I think today was the quietest day of the entire expedition. Not much seen beyond a couple of dragonflies and flying fish. Andy and Cathy saw three dolphins from the midlevel platform, but it was during a short downpour and they figured no one would come on deck so they recorded it, but didn’t radio it in. They were probably right, except Laura and I were checking the array during the downpour. We were soaked to the bone.
We did see one pelican just off the boat at about 6:30 pm and 70 miles from the nearest land. Sadly, it did not have the sweet tea we’ve been expecting. Of course, the upside was it didn’t bring us any babies either. Picture attached.
This quiet day seems a good opportunity to share an answer to a frequently asked question that you may wonder about too. That is: how do we tell the whales apart so we know whether we have biopsied the same one more than once? The answer has multiple parts.
If we are on whales and there are a few, we can tell them apart while we are with them by scars and markings on their backs and dorsal fins. The biopsiers shout out which whale was sampled and what its markings were. It works for those moments we are with them. When there is uncertainty, Sandy is there with the digital camera and can check images to confirm which whale we biopsied. This approach only holds for the moments we are with them. It does not work well for whales seen the next day or a week later or a month later. We simply cannot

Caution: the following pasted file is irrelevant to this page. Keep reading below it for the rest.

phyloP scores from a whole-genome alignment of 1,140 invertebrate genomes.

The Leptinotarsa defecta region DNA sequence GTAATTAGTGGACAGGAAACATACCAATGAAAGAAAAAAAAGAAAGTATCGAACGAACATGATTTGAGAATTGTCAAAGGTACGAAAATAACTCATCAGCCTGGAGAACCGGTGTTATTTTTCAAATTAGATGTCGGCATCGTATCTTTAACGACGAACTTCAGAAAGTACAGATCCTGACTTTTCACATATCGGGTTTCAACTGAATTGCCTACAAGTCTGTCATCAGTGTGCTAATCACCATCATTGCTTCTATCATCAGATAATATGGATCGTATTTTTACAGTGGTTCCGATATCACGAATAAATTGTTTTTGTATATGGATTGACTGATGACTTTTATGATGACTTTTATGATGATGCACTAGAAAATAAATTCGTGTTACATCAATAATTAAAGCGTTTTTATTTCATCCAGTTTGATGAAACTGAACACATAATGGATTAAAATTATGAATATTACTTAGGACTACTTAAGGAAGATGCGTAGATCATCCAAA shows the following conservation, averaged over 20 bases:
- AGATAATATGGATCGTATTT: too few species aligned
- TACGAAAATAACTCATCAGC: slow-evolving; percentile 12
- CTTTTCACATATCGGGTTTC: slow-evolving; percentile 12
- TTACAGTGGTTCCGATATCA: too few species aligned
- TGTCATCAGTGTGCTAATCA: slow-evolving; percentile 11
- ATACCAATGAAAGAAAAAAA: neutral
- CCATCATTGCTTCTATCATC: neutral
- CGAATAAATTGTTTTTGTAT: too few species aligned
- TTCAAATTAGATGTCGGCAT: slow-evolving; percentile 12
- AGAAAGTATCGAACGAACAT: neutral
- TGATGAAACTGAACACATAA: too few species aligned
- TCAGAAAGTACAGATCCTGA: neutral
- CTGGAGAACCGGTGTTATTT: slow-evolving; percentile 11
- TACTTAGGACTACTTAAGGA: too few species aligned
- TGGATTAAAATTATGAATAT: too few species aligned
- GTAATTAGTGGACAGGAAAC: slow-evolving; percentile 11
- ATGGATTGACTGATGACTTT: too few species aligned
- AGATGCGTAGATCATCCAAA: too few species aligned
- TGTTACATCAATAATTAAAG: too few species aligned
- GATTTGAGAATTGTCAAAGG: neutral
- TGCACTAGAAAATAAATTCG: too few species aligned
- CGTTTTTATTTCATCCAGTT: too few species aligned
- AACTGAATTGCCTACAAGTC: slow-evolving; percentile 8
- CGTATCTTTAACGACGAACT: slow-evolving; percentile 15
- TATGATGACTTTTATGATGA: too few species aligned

identify then that well for that long… yet.
But, that is ok. We take such a small sample of skin from the whales (about the size of a pea) that one wonders if it is representative of the whole skin of the animal. Sampling a whale more than once at different times gives us a chance to consider that question. Thus, the information from sampling the same whale more than once in a year yields valuable information.
We also want to sample some of the same whales each year as we work year to year. That requires a bit of serendipity as we simply do not know how to find the whales we sampled the year before. Thus, it is simply chance if we encounter them. But, if we do, their samples will allow us to look at the levels in individual whales over time. Thus, the information from sampling the same whale over several years yields valuable information.
How do we tell the whales apart in the lab later if we cannot do it at sea? Ah, that is done with a DNA fingerprint of the whales. Much work to do when we return to Maine! The sunset was lovely tonight.
P.S. We are in the Gulf. Our current location is 28 degrees 29.5 minutes North and 85 degrees 30.5 minutes West, for those who want to track us as we go. For Google maps (not Google Earth – but maps) or Bing maps use (include letters and comma): 29.192 N, 86.057 W.
(Blog by: John Wise, Sr., Science Director)